74 Ohio St.3d 19 (1995)

No. 95-896.
Supreme Court of Ohio.

Submitted September 26, 1995.
Decided November 1, 1995.
Charles C. Redmond, for appellants.

Stephanie Tubbs Jones, Cuyahoga County Prosecuting Attorney, and Carol Shockley, Assistant Prosecuting Attorney, for appellees.

Per Curiam.

Appellants assert in their first proposition of law that the court of appeals erred in denying the writ of prohibition because the dismissal of the previous common pleas court action barred Ingle’s subsequent declaratory judgment action in probate court based on res judicata.

In order to be entitled to a writ of prohibition, appellants must establish (1) that the probate court and Judge Corrigan are about to exercise judicial or quasijudicial power, (2) that the exercise of that power is unauthorized by law, and (3) that denying the writ will result in injury for which no other adequate remedy exists in the ordinary course of law. State ex rel. Fowler v. Smith (1994), 68 Ohio St.3d 357, 359, 626 N.E.2d 950, 952. Here, it is uncontroverted that unless restrained, appellees will exercise judicial power in the declaratory judgment action brought by Ingle in her capacity as representative of the decedents’ estates.

As to the remaining elements that appellants had to prove in order to be entitled to a writ of prohibition, appellants’ main claim both below and on appeal is that res judicata divested the probate court of jurisdiction over the declaratory judgment action. Appellants contend that the dismissal of Ingle’s prior complaint following commencement of jury trial, appeal, and remand operated as an adjudication on the merits which barred the subsequent declaratory judgment action which involved the same parties and claims. See Civ. R. 41(A)(1) and (B)(3); see, also, State ex rel. Avellone v. Lake Cty. Bd. of Commrs. (1989), 60 Ohio App.3d 127, 574 N.E.2d 577.

Appellants’ contention is meritless because res judicata is an affirmative defense which does not divest the jurisdiction of the second tribunal to decide the validity of that defense. State ex rel. Flower v. Rocker (1977), 52 Ohio St.2d 160, 162, 6 O.O.3d 375, 376, 370 N.E.2d 479, 480 (writ of prohibition did not lie, since court had jurisdiction to rule on affirmative defense of res judicata); State ex rel. LTV Steel Co. v. Gwin (1992), 64 Ohio St.3d 245, 251, 594 N.E.2d 616, 621 (writ of prohibition denied where issue of res judicata did not attack appellate court’s jurisdiction); see, generally, 63A American Jurisprudence 2d (1984) 180, Prohibition, Section 48 (“The fact that the defense of res judicata based on a decision in a former action is available in a second action involving the same issues does not deprive the court in which the second action is brought of jurisdiction to try the case again, so as to warrant the issuance of a writ of prohibition to prevent such court from proceeding with the suit, and the only remedy of the aggrieved party is to set up the res judicata plea as a defense in that suit and to appeal from an adverse decision therein.”). In addition, this case does not involve the repeated and vexatious abuse of the judicial process which at times warrants the issuance of a writ of prohibition. See State ex rel. Stark v. Summit Cty. Court of Common Pleas (1987), 31 Ohio St.3d 324, 325, 31 OBR 599, 600, 511 N.E.2d 115, 117; State v. Steffen (1994), 70 Ohio St.3d 399, 408, 639 N.E.2d 67, 74.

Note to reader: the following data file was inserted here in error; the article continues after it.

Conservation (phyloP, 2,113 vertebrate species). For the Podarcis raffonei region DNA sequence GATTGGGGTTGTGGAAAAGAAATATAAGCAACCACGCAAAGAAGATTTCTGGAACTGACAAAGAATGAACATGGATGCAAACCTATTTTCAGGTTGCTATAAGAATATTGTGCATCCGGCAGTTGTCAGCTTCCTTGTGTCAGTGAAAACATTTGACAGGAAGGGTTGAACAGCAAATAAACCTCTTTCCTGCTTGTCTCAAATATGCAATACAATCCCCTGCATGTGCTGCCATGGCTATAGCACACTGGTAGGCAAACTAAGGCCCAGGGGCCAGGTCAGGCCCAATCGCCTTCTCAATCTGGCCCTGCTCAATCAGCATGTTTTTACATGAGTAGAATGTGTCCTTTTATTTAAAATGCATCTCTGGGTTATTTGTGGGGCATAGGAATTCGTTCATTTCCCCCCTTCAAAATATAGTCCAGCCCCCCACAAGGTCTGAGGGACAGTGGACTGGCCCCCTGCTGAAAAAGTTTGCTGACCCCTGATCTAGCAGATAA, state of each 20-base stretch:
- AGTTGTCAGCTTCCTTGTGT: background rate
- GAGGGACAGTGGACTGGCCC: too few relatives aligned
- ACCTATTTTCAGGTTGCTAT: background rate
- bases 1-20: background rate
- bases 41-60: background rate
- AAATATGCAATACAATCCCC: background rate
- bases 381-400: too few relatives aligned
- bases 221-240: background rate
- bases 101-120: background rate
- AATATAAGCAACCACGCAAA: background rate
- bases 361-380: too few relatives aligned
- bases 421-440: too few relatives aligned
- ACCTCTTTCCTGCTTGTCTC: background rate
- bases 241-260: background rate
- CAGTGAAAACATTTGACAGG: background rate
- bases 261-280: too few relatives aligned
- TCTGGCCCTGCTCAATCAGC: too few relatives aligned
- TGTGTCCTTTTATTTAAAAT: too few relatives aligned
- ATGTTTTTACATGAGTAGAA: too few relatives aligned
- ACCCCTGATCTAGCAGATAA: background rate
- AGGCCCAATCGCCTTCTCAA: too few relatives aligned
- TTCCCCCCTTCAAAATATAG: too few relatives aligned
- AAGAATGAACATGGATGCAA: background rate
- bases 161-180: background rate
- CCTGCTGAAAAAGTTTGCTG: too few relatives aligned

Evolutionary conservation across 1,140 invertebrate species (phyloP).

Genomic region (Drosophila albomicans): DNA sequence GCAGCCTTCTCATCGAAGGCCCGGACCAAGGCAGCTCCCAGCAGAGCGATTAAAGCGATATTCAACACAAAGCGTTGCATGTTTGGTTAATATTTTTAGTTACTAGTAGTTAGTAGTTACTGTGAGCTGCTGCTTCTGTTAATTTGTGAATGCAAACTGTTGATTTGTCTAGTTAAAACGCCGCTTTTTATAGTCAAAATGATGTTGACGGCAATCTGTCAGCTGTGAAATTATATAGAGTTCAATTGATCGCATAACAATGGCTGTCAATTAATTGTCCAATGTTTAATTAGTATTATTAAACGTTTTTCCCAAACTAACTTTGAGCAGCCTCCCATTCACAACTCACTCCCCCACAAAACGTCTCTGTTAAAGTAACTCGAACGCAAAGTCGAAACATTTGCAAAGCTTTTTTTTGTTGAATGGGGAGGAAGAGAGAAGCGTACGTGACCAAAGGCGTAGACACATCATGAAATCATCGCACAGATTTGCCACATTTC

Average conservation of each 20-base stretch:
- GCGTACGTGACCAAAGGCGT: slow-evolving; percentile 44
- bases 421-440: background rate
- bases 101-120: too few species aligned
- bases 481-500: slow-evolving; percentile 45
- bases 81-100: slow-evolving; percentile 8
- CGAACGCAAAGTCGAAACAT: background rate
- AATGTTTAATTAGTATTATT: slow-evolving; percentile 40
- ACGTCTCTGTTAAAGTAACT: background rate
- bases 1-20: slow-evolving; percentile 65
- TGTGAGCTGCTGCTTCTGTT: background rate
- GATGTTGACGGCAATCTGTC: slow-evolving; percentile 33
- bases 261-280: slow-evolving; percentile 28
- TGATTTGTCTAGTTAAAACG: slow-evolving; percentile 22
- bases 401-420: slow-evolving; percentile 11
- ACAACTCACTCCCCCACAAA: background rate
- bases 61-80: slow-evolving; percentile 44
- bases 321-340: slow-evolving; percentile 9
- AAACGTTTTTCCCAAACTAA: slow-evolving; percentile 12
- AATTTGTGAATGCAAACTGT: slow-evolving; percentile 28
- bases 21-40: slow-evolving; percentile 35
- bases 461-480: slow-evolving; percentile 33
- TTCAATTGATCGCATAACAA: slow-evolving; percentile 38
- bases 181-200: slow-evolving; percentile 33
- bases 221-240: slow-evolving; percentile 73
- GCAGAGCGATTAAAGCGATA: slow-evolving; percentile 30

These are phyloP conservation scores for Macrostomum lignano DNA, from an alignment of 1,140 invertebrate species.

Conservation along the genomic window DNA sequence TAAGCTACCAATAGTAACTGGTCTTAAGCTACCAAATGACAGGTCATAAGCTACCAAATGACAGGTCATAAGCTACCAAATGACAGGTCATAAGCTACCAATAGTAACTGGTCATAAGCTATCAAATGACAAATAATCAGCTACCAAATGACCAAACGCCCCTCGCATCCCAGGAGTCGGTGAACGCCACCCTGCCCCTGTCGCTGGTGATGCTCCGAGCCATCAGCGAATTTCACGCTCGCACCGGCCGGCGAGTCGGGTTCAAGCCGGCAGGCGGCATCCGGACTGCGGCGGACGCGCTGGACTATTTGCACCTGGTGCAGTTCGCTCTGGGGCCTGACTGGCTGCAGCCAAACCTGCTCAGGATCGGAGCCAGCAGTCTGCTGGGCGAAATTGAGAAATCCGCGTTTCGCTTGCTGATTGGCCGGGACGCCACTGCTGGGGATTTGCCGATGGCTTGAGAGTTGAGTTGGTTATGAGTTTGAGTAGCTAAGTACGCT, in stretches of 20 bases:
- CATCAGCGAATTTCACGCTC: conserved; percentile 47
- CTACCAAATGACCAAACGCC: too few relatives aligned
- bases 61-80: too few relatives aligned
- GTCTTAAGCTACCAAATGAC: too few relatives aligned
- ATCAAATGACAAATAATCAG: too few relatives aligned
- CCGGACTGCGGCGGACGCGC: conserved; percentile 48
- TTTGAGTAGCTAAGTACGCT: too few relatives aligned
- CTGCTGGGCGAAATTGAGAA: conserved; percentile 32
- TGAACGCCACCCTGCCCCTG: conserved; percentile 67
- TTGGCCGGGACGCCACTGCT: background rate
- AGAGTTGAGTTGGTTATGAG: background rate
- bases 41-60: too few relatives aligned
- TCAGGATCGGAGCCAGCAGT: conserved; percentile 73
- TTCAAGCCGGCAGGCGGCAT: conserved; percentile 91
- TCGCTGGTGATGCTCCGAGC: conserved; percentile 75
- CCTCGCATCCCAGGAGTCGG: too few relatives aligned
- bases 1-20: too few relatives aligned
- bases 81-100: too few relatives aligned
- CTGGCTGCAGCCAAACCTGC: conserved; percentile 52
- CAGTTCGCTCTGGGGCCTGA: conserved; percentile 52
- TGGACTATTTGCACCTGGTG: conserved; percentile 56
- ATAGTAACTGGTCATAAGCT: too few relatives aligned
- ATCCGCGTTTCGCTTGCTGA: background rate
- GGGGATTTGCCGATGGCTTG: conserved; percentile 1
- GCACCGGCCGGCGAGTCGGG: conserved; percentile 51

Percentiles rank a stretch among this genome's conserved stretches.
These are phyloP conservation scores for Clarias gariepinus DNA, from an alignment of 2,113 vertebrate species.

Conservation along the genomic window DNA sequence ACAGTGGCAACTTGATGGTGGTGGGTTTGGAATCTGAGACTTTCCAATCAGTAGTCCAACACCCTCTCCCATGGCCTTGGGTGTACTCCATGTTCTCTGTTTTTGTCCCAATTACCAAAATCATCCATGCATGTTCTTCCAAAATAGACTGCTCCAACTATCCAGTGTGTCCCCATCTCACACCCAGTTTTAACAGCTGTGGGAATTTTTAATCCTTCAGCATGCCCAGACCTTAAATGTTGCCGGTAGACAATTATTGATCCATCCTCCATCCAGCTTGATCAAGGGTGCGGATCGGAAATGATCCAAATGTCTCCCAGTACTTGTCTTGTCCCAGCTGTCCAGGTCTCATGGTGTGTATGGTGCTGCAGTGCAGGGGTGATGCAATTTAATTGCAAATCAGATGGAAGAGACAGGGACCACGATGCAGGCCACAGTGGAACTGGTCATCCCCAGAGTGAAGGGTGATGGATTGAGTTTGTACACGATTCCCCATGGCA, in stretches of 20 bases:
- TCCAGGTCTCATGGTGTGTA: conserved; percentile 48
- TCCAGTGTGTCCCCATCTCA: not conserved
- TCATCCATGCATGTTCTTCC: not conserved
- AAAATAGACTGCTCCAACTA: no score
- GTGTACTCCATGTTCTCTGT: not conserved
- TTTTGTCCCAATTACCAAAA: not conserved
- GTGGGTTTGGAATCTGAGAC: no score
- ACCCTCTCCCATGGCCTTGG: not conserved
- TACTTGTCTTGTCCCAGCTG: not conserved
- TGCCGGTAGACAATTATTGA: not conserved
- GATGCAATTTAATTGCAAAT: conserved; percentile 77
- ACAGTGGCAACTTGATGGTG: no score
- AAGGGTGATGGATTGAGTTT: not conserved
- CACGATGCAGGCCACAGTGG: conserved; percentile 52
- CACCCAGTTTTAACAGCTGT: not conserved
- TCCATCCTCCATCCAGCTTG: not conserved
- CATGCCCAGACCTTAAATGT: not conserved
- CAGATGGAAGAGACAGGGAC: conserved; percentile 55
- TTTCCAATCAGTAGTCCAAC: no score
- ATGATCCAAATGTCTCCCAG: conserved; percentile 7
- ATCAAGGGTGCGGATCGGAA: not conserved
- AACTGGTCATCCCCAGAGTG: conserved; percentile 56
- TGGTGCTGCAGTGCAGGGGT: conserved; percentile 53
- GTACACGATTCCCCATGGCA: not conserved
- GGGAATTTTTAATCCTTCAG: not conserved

In that appellees possess jurisdiction to decide appellants’ affirmative defense of res judicata and appellants have an adequate remedy by appeal to challenge any adverse decision, appellants are not entitled to a writ of prohibition based on this contention. In fact, when the court of appeals decided the issue, the probate court referee had merely recommended overruling a motion to dismiss filed by appellants in the declaratory judgment action based upon the same “jurisdictional” claim. There is no indication of any final judgment in the declaratory judgment action by appellees. Prohibition may not be employed as a substitute for appeal from an interlocutory order. State ex rel. Keenan v. Calabrese (1994), 69 Ohio St.3d 176, 178, 631 N.E.2d 119, 121. Appellants’ first proposition of law is overruled.